I actually didn’t reveal my face on my channel until I reached one million subscribers. I wasn’t sure how to incorporate my face, so I made the decision to not include it whatsoever from the start. I wasn’t exactly into facecams, and I wasn’t the most outgoing person in my early YouTube days, so it didn’t seem like a problem. I never expected to grow. Eventually my comments were filled with “Do a face reveal” just out of my viewers’ curiosity. After receiving tens of thousands of comments asking, I decided I would do it for the one million milestone. It was kind of the first step in allowing myself to become more versatile with my content, while giving viewers what they wanted.

Tubefilter: When did you get your first check for online video revenue? How much was it for?

ImSuda: I waited until I had 14,000 subscribers to monetize my channel. In my first month, I got paid $100. I probably wasted it all on in-game purchases.

Tubefilter: What was that Semaphore Moment for you—the first time you realized you were a professional creator?

ImSuda: I’d say for me, there was no exact moment. My content is very amateur. My goal from the start was, and still is, longevity. I wanted to put myself on a path that can allow my channel to continue to grow and go through stages that entice the viewer’s attention, offering up something new, fun, and interesting.

Although I now know what I’m capable of as a creator, I can’t pinpoint it to an exact moment, as my growth has been extremely steady with no “explosion.” Creating and putting out content is a big passion of mine. Being able to do that full-time while being able to support myself and others made me realize that I might be doing something right, and solidified it for me.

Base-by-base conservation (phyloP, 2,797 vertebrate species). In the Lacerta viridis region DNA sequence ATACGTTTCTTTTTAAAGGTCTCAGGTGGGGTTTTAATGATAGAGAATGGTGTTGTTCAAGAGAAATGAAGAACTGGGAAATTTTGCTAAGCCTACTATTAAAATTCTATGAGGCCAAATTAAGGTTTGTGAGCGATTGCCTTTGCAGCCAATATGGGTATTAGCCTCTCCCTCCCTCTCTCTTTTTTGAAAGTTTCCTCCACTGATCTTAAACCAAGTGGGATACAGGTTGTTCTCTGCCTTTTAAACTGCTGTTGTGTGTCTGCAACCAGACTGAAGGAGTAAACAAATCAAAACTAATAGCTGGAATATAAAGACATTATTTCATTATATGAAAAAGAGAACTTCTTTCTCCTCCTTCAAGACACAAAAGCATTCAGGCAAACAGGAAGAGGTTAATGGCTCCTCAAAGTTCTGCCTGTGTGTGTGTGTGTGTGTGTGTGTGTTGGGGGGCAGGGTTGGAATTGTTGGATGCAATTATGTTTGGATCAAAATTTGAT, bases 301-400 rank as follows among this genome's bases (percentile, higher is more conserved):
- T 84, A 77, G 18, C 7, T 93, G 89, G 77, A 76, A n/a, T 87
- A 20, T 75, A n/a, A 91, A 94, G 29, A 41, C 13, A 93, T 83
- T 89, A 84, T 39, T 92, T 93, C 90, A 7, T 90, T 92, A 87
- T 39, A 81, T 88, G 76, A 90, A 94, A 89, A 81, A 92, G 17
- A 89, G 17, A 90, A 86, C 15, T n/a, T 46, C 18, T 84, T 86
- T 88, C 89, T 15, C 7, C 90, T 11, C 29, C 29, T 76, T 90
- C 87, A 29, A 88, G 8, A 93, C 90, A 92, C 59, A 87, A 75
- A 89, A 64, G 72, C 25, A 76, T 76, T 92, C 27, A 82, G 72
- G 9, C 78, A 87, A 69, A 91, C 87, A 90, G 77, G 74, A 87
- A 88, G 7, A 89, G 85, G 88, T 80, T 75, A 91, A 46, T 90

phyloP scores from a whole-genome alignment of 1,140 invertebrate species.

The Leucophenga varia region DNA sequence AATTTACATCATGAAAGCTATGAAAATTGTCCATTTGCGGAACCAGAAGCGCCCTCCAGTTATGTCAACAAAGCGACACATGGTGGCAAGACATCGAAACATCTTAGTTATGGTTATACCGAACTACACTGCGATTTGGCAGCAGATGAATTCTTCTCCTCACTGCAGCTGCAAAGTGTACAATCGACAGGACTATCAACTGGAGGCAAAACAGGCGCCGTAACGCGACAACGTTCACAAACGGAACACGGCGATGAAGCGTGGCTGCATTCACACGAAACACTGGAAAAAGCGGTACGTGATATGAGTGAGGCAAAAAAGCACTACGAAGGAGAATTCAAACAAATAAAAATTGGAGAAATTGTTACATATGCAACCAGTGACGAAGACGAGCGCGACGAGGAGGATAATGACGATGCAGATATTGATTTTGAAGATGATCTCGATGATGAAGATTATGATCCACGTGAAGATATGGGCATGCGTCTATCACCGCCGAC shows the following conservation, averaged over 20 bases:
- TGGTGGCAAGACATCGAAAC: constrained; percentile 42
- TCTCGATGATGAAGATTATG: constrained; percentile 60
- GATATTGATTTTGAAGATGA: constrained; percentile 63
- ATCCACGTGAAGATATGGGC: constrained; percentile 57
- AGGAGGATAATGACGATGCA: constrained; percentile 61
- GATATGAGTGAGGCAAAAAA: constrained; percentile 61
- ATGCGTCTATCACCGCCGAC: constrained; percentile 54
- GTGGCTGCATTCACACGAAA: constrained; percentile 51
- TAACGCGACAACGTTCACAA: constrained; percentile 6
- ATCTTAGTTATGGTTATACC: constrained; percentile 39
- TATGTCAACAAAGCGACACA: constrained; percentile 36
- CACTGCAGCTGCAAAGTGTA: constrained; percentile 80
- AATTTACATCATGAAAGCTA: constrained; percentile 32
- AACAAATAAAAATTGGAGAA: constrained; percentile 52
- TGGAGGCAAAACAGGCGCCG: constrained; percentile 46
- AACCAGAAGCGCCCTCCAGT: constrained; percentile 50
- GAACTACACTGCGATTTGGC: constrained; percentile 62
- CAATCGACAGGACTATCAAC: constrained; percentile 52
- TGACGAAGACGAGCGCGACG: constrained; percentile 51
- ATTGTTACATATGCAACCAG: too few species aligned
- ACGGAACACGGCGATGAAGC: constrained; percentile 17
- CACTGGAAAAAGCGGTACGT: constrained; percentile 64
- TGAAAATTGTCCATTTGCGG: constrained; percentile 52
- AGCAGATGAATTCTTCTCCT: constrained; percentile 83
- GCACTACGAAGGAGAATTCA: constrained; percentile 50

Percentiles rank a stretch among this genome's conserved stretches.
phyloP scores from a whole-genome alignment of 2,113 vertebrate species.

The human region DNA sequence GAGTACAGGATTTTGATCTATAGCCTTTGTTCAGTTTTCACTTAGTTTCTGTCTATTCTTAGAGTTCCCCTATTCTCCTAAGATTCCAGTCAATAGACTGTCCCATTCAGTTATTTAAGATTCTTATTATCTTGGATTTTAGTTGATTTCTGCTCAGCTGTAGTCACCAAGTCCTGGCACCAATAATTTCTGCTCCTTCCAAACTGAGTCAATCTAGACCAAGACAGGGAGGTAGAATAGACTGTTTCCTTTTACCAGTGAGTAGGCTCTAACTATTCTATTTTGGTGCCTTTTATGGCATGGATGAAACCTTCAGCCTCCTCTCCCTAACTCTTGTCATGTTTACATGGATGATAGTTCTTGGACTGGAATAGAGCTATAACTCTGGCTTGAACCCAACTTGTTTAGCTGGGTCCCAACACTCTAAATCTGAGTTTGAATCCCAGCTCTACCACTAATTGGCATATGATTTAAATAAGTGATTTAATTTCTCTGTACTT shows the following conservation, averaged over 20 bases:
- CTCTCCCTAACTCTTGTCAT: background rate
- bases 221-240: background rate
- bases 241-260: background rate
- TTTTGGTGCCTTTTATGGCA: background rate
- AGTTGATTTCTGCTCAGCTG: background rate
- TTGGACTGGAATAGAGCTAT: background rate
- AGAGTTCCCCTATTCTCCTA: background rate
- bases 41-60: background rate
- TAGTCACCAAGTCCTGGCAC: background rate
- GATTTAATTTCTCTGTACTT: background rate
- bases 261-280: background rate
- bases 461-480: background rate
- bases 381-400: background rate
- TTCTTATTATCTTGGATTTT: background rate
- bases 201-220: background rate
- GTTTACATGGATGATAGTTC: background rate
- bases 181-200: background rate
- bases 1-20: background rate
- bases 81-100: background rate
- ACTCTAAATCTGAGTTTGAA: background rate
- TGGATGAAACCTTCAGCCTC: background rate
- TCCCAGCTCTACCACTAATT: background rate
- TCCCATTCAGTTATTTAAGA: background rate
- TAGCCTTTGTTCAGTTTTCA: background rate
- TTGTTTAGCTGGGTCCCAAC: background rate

Tubefilter: What engages and excites you about being a YouTube creator?

ImSuda: As somebody who takes whatever pride there is in doing everything themself, it’s more rewarding to see positive feedback on things people like and engage with. It can be very exhausting and stressful, but it’s definitely the best “job” (that I consider a hobby) I could ask for if I go at my own pace. Interacting with viewers and seeing reactions to something I’ve created or came up with fuels the passion, even if it is just a gaming video.

Tubefilter: At what point did you know you could go all-in? Was there a sudden moment where you were like, “This is it, I’m going full-time,” or did it happen gradually?

ImSuda: It happened gradually. I lived with my mom growing up and through high school, so money wasn’t something I stressed about, considering I wasn’t paying rent. Once I started making income from YouTube, I used it to help out our family in whatever way possible, as my mom was a single mother raising my three siblings and myself on not much income. I did what any son would.

I was very reluctant to take sponsorship offers. I took maybe two or three small sponsors in my first two or three years. I felt that it interfered with the content I was posting. Looking back now, I feel like that didn’t actually matter as much as I thought it did. I only made money from YouTube views, which everybody knows isn’t too much, when I could make two to five times more with sponsors. In 2018, I started taking up offers and managing myself more properly outside of YouTube. Through that, I made enough money to move out on my own in late 2019 and get an apartment in Vancouver, where I can focus more on YouTube full-time.

Tubefilter: What’s your production schedule like? Walk us through an average day. What do you get up to aside from video-making? Has your schedule changed now that you’re producing more videos?